We booked an overnight stay at the Hotel H+ which is literally next door to the theatre (you can see it in the background of the video below). In fact, we could see the theatre from our room. Upon arrival at the hotel we were immediately asked if we were seeing the show that evening, and were recommended to book a table for a pre-show dinner and post-show drinks now, before they booked out. We’d arrived with plenty of time to spare and as the performance time drew closer we watched as a line of bus coaches rolled into the car park, and the huge forecourt of the theatre filled with people. Meanwhile, we could see performers warming up outside the back of the theatre on their rollerskates.
The purpose-built theatre is what makes this Starlight Express experience so unique. The action takes place on a large stage and on “tracks” that circle the theatre. An alarm sounds and gates are closed – basically like boomgates at a level crossing – to ensure everyone’s safety and effectively locking everyone in. Each time it happens a sense of excitement builds that the “trains” are about to come whizzing past! A huge bridge hangs above the stage and descends at various angles through the show, for the skaters to navigate up or down. Several of the cast are stunt skaters and perform some spectacular skating tricks. Add in an impressive lighting design, Tony Award winning costume design, and plenty of pyrotechnics and it all makes for an incredible visual feast. That simple story about trains is now a musical theatre spectacular.
Since opening in Bochum in 1988, the show has undergone numerous revisions, with a significant reworking and upgrading of the theatre in 2018. The show is now at its best, in a theatre that allows it to be performed at its best.
The whole musical is performed in German language, expect for a few words and phrases, such as “Starlight Express”. I don’t understand any German, but the story is simple and easy to follow. The musical score was nominated for a Tony for Best Original Score and hearing this performed live, with a superb cast of performers is worth the visit even if you can’t understand all the lyrics.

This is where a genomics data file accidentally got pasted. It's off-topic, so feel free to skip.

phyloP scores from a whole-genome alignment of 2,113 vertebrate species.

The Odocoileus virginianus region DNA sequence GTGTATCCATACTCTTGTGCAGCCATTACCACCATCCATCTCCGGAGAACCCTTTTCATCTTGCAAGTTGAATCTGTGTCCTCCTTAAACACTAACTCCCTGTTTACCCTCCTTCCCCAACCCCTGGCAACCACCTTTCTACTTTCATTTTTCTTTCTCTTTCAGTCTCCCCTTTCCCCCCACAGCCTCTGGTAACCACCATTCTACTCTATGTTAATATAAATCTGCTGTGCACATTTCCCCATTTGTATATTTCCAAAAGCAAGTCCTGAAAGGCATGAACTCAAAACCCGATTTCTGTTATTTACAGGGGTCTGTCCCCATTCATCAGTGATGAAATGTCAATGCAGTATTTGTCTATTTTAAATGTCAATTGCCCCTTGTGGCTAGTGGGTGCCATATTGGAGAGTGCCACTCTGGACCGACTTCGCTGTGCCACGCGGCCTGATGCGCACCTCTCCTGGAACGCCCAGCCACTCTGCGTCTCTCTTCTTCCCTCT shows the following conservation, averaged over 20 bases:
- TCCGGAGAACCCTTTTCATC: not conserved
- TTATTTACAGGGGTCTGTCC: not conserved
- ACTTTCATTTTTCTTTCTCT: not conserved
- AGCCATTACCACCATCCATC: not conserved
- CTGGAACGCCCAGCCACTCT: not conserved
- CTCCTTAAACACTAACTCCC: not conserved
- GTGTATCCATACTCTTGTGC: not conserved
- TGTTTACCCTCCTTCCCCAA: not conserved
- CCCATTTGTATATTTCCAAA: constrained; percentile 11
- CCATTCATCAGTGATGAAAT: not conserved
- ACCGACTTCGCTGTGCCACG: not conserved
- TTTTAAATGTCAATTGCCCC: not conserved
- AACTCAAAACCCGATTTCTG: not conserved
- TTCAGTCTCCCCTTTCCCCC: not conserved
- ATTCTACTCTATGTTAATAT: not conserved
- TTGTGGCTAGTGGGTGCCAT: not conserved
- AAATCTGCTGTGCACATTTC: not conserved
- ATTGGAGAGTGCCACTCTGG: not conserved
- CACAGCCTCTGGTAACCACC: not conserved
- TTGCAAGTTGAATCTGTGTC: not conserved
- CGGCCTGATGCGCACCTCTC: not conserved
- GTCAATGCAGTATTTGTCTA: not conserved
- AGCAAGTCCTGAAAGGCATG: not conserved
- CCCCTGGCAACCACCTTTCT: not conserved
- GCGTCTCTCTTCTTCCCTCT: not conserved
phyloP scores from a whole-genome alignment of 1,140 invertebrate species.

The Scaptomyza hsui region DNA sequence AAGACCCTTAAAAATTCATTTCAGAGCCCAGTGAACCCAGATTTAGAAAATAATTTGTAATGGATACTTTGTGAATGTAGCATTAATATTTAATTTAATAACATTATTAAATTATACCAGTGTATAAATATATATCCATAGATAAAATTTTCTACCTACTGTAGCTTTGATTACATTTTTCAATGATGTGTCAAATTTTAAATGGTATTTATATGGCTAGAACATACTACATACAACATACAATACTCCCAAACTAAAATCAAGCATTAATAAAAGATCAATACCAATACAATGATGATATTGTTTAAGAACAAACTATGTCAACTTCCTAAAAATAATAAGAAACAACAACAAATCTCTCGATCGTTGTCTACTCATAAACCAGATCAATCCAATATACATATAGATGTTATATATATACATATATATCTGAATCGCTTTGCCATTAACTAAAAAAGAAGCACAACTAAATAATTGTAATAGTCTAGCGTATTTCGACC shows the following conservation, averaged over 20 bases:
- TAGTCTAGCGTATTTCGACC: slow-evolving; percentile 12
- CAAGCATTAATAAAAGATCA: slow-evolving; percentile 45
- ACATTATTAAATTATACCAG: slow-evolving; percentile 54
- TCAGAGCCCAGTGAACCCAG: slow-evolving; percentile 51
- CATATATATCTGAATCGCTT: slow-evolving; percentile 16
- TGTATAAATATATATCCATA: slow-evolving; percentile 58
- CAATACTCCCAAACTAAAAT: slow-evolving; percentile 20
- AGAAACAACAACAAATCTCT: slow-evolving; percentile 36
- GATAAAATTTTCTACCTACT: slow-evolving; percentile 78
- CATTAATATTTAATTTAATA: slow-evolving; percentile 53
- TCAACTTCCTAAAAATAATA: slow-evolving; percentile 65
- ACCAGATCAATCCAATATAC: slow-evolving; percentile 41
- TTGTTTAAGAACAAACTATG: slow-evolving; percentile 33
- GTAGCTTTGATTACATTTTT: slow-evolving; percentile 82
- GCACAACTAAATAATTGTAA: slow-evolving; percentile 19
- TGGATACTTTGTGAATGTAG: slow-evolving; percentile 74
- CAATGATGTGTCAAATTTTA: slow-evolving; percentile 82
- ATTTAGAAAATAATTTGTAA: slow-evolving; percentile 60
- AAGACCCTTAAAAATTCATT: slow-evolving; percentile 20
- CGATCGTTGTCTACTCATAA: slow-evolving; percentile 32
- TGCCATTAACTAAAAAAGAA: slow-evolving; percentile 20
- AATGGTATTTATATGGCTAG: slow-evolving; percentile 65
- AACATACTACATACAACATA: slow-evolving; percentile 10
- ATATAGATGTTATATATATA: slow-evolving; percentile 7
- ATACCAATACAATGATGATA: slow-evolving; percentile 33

While most of the story takes place on the centre stage, there’s plenty of action happening on the tracks that circle the theatre across multiple levels. Seating in the theatre is priced in six categories. The best seats in the house are close to the front of the stage and swivel a full 360 degrees – allowing those audience members to easily turn and follow the action happening behind and around them. The theatre is uniquely designed to accommodate the show and it creates a sense of intimacy that would be impossible in an arena production.
Our seats were at the back of the “Parkett” section and at the very end of the aisle – which put us very close to the action. Despite being the “cheap seats” they turned out to be great. We had an unobstructed view of the stage and during the finale, we had performers high-fiving us as they skated past.
There’s not many rows of seats between each section of “track” and the skating action takes place on all levels at various times. No doubt you’d get a slightly different experience wherever you sat.
The show ends with a Megamix and audience members are invited to take out their “handy” (the German word for mobile phone) and record the it. The Megamix runs for about 7 or 8 minutes and there are skaters whizzing around in all directions. A quick search on YouTube for ‘Starlight Express Megamix’ and you’ll find lots of uploaded videos.
The final musical refrain of the show is “There’s a Light at the End of the Tunnel”; slowly building to an emotional crescendo to close the show. It ends the experience on a high and it’s impossible not to leave that theatre with a huge smile. Four years later, watching my pretty average quality video recording of the Megamix from my visit still makes me smile.